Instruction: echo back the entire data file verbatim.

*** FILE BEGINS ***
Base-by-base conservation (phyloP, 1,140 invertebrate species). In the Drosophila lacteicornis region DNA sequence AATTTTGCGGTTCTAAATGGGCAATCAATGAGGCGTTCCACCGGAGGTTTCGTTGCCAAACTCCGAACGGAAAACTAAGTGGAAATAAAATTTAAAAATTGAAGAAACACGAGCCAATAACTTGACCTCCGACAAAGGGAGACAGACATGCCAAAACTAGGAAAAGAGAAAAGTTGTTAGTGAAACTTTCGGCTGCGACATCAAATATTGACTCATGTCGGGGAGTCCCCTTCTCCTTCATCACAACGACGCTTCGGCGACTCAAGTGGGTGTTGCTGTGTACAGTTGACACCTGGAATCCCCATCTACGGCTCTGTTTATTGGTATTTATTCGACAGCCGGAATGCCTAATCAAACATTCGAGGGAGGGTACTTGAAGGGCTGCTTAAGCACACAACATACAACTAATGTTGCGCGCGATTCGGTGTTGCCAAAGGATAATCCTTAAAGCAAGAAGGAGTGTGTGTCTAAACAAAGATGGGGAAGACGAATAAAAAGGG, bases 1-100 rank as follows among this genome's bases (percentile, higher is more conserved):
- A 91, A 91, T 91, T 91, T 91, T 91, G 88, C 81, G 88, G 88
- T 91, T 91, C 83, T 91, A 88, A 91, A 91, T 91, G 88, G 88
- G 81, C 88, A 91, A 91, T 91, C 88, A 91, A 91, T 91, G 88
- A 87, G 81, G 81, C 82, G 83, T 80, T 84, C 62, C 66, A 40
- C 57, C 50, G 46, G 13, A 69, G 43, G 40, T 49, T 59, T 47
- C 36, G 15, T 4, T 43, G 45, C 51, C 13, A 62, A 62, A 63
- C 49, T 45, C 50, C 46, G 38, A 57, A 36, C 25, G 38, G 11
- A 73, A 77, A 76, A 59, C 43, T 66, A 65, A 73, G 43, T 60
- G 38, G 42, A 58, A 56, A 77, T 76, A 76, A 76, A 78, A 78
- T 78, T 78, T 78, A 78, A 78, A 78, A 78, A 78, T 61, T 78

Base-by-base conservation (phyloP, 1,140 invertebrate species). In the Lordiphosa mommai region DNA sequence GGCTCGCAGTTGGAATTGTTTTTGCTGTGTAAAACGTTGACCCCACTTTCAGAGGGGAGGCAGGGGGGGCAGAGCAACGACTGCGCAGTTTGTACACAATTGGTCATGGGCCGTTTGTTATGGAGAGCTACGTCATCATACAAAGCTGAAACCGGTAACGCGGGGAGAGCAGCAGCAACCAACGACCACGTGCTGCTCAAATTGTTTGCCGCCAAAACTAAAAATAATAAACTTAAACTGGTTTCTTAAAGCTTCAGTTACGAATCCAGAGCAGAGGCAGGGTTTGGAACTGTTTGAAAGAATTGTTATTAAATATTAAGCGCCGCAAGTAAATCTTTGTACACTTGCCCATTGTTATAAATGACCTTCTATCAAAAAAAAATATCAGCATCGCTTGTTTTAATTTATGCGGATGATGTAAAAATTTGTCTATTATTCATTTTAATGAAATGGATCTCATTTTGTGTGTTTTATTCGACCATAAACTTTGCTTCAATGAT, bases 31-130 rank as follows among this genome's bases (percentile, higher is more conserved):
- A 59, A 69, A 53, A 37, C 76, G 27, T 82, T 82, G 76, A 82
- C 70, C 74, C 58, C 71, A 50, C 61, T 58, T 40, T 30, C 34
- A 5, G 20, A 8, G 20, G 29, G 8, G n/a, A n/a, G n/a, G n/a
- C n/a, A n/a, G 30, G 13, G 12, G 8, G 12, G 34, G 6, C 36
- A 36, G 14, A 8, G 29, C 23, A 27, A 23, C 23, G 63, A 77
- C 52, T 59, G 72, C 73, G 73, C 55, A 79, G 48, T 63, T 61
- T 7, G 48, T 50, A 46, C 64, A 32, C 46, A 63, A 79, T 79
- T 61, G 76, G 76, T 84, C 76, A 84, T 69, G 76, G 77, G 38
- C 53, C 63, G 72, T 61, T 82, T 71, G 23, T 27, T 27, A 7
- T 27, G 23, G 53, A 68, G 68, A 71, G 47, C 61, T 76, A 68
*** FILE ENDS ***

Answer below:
Base-by-base conservation (phyloP, 1,140 invertebrate species). In the Drosophila lacteicornis region DNA sequence AATTTTGCGGTTCTAAATGGGCAATCAATGAGGCGTTCCACCGGAGGTTTCGTTGCCAAACTCCGAACGGAAAACTAAGTGGAAATAAAATTTAAAAATTGAAGAAACACGAGCCAATAACTTGACCTCCGACAAAGGGAGACAGACATGCCAAAACTAGGAAAAGAGAAAAGTTGTTAGTGAAACTTTCGGCTGCGACATCAAATATTGACTCATGTCGGGGAGTCCCCTTCTCCTTCATCACAACGACGCTTCGGCGACTCAAGTGGGTGTTGCTGTGTACAGTTGACACCTGGAATCCCCATCTACGGCTCTGTTTATTGGTATTTATTCGACAGCCGGAATGCCTAATCAAACATTCGAGGGAGGGTACTTGAAGGGCTGCTTAAGCACACAACATACAACTAATGTTGCGCGCGATTCGGTGTTGCCAAAGGATAATCCTTAAAGCAAGAAGGAGTGTGTGTCTAAACAAAGATGGGGAAGACGAATAAAAAGGG, bases 1-100 rank as follows among this genome's bases (percentile, higher is more conserved):
- A 91, A 91, T 91, T 91, T 91, T 91, G 88, C 81, G 88, G 88
- T 91, T 91, C 83, T 91, A 88, A 91, A 91, T 91, G 88, G 88
- G 81, C 88, A 91, A 91, T 91, C 88, A 91, A 91, T 91, G 88
- A 87, G 81, G 81, C 82, G 83, T 80, T 84, C 62, C 66, A 40
- C 57, C 50, G 46, G 13, A 69, G 43, G 40, T 49, T 59, T 47
- C 36, G 15, T 4, T 43, G 45, C 51, C 13, A 62, A 62, A 63
- C 49, T 45, C 50, C 46, G 38, A 57, A 36, C 25, G 38, G 11
- A 73, A 77, A 76, A 59, C 43, T 66, A 65, A 73, G 43, T 60
- G 38, G 42, A 58, A 56, A 77, T 76, A 76, A 76, A 78, A 78
- T 78, T 78, T 78, A 78, A 78, A 78, A 78, A 78, T 61, T 78

Base-by-base conservation (phyloP, 1,140 invertebrate species). In the Lordiphosa mommai region DNA sequence GGCTCGCAGTTGGAATTGTTTTTGCTGTGTAAAACGTTGACCCCACTTTCAGAGGGGAGGCAGGGGGGGCAGAGCAACGACTGCGCAGTTTGTACACAATTGGTCATGGGCCGTTTGTTATGGAGAGCTACGTCATCATACAAAGCTGAAACCGGTAACGCGGGGAGAGCAGCAGCAACCAACGACCACGTGCTGCTCAAATTGTTTGCCGCCAAAACTAAAAATAATAAACTTAAACTGGTTTCTTAAAGCTTCAGTTACGAATCCAGAGCAGAGGCAGGGTTTGGAACTGTTTGAAAGAATTGTTATTAAATATTAAGCGCCGCAAGTAAATCTTTGTACACTTGCCCATTGTTATAAATGACCTTCTATCAAAAAAAAATATCAGCATCGCTTGTTTTAATTTATGCGGATGATGTAAAAATTTGTCTATTATTCATTTTAATGAAATGGATCTCATTTTGTGTGTTTTATTCGACCATAAACTTTGCTTCAATGAT, bases 31-130 rank as follows among this genome's bases (percentile, higher is more conserved):
- A 59, A 69, A 53, A 37, C 76, G 27, T 82, T 82, G 76, A 82
- C 70, C 74, C 58, C 71, A 50, C 61, T 58, T 40, T 30, C 34
- A 5, G 20, A 8, G 20, G 29, G 8, G n/a, A n/a, G n/a, G n/a
- C n/a, A n/a, G 30, G 13, G 12, G 8, G 12, G 34, G 6, C 36
- A 36, G 14, A 8, G 29, C 23, A 27, A 23, C 23, G 63, A 77
- C 52, T 59, G 72, C 73, G 73, C 55, A 79, G 48, T 63, T 61
- T 7, G 48, T 50, A 46, C 64, A 32, C 46, A 63, A 79, T 79
- T 61, G 76, G 76, T 84, C 76, A 84, T 69, G 76, G 77, G 38
- C 53, C 63, G 72, T 61, T 82, T 71, G 23, T 27, T 27, A 7
- T 27, G 23, G 53, A 68, G 68, A 71, G 47, C 61, T 76, A 68